Strange it may sound but I really got a bluff call on my skype the other day…reminded me of the days when very few people in Nepal had telephone, and those who had one but didn’t have a lot of contacts with a phone, just dialled a random 6-digit (what has now become 7-digit) number and chatted with unknowns…heard a lot about good-humoured as well as bad-tempered bluff conversations when I was still a high-school kid without a phone! Anyway, here I was writing-up yesterday’s post on my blog, I get a ring on my skype. The name sounded familiarly unfamiliar. Familiarly unfamiliar?? Let me explain. The name was very common/familiar name, and some of my friends did probably use it as their ID on MSN and such, but I didn’t have anyone with that name on my skype contact list – hence unfamiliar. So, I get this ring and ignore it for the first few calls. Then suddenly the chat window opens up:
Very relieved, I thought that was the end of it and continued typing up my story. Then my skype rings again, same person on the other side. It was then I had this “brilliant” idea – to spend some time talking to this person and write about it in the blog later! How genius I thought! So, I participated in the first “bluff call” on my skype.
What did I find out about the person calling? When the voice from the other side said she (yes it was a SHE!) was calling from a call centre in Sri Lanka, I thought there we go again. Some telemarketing people trying new tricks. For we get so many telemarketing calls from the Indian call centres that I have stopped answering telephone during daytime. But I’ll share you a trick to get those telemarketing guys/girls off the line quickly. Here goes it:
Telemarketing guy/girl: Hello Mr Poudyal, How are you doing today? My name is Robert/Rachel, and I am calling from Universal Personal Finance.
Mahesh Poudyal (thats me answering the call): अरे राहुल/रानी, कैसे हो भाइ/कैसी हो बहिनजी? सब ठीक है ना?(Ohh.. Rahul/Rani, how are you bro/sis? Is everything all right?
After that you’ll hear a long pause, then most likely they’ll cut you off, which is brilliant. But lately, this trick doesn’t always work either. Now everybody in England knows they are receiving calls from some call centre in India, so I think these call centre people also don’t try to fool us anymore saying they are calling from a centre in Doncaster or Halifax or somewhere nearby. Moreover, they don’t try to put on an accent as they used to do only a year ago. A year ago, they would try to put on a Yorkshire accent, and fail miserably, while we very well knew they were calling from India. Now, I find that they don’t care about their accents anymore. Funnily though, they tell you their name is Robert and speak with an Indian accent. Sometimes, when you try to get them off the line by trying tricks like I mentioned above, they actually seem encouraged with the fact that you also speak Hindi and continue with their sales tactics! If that happens, I just hang up!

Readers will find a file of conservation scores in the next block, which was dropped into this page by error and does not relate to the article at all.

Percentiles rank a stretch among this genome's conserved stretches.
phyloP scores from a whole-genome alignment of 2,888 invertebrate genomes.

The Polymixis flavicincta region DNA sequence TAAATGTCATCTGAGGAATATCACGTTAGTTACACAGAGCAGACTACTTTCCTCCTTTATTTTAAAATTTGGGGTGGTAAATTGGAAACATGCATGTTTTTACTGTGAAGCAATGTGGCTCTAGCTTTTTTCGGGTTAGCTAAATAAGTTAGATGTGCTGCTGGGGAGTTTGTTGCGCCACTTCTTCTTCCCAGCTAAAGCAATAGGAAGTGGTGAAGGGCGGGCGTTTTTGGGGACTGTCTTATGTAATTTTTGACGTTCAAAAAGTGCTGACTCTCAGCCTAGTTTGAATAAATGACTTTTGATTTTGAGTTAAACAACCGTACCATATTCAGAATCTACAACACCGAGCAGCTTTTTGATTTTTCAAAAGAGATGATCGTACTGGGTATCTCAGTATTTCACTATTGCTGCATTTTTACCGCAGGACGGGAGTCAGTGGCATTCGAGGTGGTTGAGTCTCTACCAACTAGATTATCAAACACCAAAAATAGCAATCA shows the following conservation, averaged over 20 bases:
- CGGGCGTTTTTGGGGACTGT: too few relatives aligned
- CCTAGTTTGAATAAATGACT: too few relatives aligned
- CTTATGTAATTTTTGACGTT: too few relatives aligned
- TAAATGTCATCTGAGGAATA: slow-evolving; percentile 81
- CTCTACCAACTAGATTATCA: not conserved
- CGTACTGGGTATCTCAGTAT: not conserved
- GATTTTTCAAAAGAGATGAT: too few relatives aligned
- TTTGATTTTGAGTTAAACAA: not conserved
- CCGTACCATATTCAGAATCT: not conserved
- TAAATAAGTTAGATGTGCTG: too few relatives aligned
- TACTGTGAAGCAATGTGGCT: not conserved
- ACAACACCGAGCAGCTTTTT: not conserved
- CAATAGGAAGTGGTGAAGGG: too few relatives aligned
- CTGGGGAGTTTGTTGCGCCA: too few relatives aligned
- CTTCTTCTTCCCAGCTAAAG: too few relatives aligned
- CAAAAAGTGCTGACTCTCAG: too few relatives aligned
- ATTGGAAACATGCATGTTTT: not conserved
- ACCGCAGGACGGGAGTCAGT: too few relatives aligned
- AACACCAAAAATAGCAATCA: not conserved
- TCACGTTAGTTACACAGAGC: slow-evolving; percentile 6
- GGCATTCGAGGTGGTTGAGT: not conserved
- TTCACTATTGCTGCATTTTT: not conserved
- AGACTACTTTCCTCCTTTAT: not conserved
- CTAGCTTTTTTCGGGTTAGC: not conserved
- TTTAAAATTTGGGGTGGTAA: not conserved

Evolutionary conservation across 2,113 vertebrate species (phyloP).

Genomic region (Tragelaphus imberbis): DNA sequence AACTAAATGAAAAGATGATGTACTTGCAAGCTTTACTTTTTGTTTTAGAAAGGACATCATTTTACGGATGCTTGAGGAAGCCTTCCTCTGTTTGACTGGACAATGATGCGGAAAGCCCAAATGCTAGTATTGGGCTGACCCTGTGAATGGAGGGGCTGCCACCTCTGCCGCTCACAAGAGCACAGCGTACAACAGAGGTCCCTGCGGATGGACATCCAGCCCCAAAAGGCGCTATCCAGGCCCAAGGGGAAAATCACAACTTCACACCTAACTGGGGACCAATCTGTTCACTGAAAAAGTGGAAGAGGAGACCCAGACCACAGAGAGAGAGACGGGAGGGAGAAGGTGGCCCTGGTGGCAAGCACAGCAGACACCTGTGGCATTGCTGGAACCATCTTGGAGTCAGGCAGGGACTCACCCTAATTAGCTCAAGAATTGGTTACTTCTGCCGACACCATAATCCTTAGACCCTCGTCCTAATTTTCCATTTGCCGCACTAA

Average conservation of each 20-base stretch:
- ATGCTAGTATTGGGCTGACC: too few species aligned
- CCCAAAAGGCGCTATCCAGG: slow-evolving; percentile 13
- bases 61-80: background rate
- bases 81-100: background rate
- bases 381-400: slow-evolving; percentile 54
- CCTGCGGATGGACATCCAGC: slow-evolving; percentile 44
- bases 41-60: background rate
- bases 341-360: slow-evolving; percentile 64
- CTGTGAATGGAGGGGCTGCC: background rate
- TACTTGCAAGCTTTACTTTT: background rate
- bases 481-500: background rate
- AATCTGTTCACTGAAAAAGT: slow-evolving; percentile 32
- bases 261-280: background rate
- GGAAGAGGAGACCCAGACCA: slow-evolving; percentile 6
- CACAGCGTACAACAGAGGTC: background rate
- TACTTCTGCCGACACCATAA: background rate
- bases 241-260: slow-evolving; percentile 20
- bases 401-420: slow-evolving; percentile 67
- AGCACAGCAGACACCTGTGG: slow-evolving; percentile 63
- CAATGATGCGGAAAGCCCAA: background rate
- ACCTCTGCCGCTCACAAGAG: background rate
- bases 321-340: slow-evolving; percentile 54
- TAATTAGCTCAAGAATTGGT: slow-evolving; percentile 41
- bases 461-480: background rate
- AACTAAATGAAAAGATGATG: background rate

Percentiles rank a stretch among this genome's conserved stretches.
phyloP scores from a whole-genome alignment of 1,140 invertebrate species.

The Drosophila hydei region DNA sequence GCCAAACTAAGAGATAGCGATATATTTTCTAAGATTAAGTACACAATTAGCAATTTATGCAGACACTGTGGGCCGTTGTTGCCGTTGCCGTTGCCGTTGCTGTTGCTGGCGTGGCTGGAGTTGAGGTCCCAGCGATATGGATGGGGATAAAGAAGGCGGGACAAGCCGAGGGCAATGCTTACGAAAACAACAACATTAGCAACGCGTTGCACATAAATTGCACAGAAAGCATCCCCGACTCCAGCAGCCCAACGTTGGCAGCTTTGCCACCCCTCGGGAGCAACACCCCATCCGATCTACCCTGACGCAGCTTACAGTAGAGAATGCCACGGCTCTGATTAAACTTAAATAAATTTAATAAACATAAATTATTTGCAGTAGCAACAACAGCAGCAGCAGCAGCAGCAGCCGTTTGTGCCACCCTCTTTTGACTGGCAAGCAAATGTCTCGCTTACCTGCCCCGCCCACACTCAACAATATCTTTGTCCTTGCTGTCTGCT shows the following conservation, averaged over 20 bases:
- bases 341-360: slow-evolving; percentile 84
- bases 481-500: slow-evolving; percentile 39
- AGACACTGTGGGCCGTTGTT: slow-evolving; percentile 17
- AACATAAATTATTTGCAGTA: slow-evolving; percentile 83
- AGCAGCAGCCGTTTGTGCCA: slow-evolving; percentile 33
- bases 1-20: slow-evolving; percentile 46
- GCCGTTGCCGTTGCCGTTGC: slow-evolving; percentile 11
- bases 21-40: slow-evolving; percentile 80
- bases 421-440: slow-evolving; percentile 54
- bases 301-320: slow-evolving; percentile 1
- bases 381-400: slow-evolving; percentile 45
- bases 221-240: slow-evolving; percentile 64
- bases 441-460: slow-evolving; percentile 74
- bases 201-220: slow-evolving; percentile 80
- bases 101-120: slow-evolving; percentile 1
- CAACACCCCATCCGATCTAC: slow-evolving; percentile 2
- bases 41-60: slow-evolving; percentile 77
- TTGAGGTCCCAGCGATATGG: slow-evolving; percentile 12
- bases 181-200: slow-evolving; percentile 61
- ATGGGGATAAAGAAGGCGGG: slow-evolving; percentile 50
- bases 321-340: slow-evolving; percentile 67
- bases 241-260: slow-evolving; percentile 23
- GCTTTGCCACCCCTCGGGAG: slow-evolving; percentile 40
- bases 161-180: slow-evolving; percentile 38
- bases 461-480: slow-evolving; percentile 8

Anyway, coming back to this Sri Lankan call centre worker, fortunately she wasn’t trying to sell me anything. Apparently, Mahesh is a very common name in Sri Lanka, a lot of Sri Lankans live in the UK, I am Mahesh living in the UK, so she thought I was a Sri Lankan. Thats how I got her call, or so she said. Well, I was trying to gather as much info from her so that I could write posts on this in instalments, which I probably didn’t succeed. From what I thought while talking to her, it seemed she had a very boring job to be calling some unknown Mahesh`s the world over to pass time while at work, which she didn’t admit to though. She said her job was very interesting. And according to her Sri Lanka is the best country in the world, so keep that in mind when you make your next holiday plan! By the way, Sinhala songs/music sound very much like Indian except the words of course.
And that was that. At least I got something to write about today. I have a listening assessment on my French class today so I better go and prepare for that. I have no idea how its gonna go but having done pretty well in the writing assessment (more than the score, I was pleased seeing “très bien” at the bottom of my exam-paper!), I feel a bit pressured by my own will to do as good, if not better, as the written assessment. Lets hope I get another “très bien”.